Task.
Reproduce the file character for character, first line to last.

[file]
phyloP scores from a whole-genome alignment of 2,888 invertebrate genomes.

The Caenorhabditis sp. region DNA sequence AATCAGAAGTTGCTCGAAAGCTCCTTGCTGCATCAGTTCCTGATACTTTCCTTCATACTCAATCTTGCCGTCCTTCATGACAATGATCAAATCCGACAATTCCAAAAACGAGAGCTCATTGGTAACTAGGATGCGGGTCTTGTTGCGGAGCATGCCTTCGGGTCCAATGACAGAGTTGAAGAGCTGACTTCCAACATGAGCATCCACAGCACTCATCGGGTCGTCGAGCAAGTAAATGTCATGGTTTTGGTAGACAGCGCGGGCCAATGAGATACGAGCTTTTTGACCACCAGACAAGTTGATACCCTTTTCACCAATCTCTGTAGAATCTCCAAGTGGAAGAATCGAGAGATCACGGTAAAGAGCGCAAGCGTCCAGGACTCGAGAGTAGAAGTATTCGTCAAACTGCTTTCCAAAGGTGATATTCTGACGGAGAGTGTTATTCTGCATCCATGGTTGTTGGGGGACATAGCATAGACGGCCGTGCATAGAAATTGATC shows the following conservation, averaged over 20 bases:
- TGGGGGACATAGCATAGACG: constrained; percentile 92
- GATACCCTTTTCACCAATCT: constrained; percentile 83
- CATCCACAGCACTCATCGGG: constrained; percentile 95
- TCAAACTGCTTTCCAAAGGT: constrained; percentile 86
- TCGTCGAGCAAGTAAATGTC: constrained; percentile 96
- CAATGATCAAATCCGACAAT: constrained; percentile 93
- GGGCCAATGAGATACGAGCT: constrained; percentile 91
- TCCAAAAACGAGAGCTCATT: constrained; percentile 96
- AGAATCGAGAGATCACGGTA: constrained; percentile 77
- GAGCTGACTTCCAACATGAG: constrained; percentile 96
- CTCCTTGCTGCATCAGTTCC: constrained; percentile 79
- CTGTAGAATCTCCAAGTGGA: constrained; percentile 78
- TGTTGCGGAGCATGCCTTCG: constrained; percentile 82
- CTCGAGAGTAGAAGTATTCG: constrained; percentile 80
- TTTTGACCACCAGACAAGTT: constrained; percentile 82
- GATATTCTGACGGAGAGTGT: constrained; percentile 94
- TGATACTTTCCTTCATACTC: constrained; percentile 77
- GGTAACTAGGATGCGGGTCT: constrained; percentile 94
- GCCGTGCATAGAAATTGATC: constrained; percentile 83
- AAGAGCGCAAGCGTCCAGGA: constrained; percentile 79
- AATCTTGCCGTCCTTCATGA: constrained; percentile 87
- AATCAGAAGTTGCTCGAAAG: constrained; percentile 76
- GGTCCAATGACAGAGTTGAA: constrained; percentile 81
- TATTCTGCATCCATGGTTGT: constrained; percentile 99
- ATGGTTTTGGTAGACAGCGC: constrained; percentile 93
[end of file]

phyloP scores from a whole-genome alignment of 2,888 invertebrate genomes.

The Caenorhabditis sp. region DNA sequence AATCAGAAGTTGCTCGAAAGCTCCTTGCTGCATCAGTTCCTGATACTTTCCTTCATACTCAATCTTGCCGTCCTTCATGACAATGATCAAATCCGACAATTCCAAAAACGAGAGCTCATTGGTAACTAGGATGCGGGTCTTGTTGCGGAGCATGCCTTCGGGTCCAATGACAGAGTTGAAGAGCTGACTTCCAACATGAGCATCCACAGCACTCATCGGGTCGTCGAGCAAGTAAATGTCATGGTTTTGGTAGACAGCGCGGGCCAATGAGATACGAGCTTTTTGACCACCAGACAAGTTGATACCCTTTTCACCAATCTCTGTAGAATCTCCAAGTGGAAGAATCGAGAGATCACGGTAAAGAGCGCAAGCGTCCAGGACTCGAGAGTAGAAGTATTCGTCAAACTGCTTTCCAAAGGTGATATTCTGACGGAGAGTGTTATTCTGCATCCATGGTTGTTGGGGGACATAGCATAGACGGCCGTGCATAGAAATTGATC shows the following conservation, averaged over 20 bases:
- TGGGGGACATAGCATAGACG: constrained; percentile 92
- GATACCCTTTTCACCAATCT: constrained; percentile 83
- CATCCACAGCACTCATCGGG: constrained; percentile 95
- TCAAACTGCTTTCCAAAGGT: constrained; percentile 86
- TCGTCGAGCAAGTAAATGTC: constrained; percentile 96
- CAATGATCAAATCCGACAAT: constrained; percentile 93
- GGGCCAATGAGATACGAGCT: constrained; percentile 91
- TCCAAAAACGAGAGCTCATT: constrained; percentile 96
- AGAATCGAGAGATCACGGTA: constrained; percentile 77
- GAGCTGACTTCCAACATGAG: constrained; percentile 96
- CTCCTTGCTGCATCAGTTCC: constrained; percentile 79
- CTGTAGAATCTCCAAGTGGA: constrained; percentile 78
- TGTTGCGGAGCATGCCTTCG: constrained; percentile 82
- CTCGAGAGTAGAAGTATTCG: constrained; percentile 80
- TTTTGACCACCAGACAAGTT: constrained; percentile 82
- GATATTCTGACGGAGAGTGT: constrained; percentile 94
- TGATACTTTCCTTCATACTC: constrained; percentile 77
- GGTAACTAGGATGCGGGTCT: constrained; percentile 94
- GCCGTGCATAGAAATTGATC: constrained; percentile 83
- AAGAGCGCAAGCGTCCAGGA: constrained; percentile 79
- AATCTTGCCGTCCTTCATGA: constrained; percentile 87
- AATCAGAAGTTGCTCGAAAG: constrained; percentile 76
- GGTCCAATGACAGAGTTGAA: constrained; percentile 81
- TATTCTGCATCCATGGTTGT: constrained; percentile 99
- ATGGTTTTGGTAGACAGCGC: constrained; percentile 93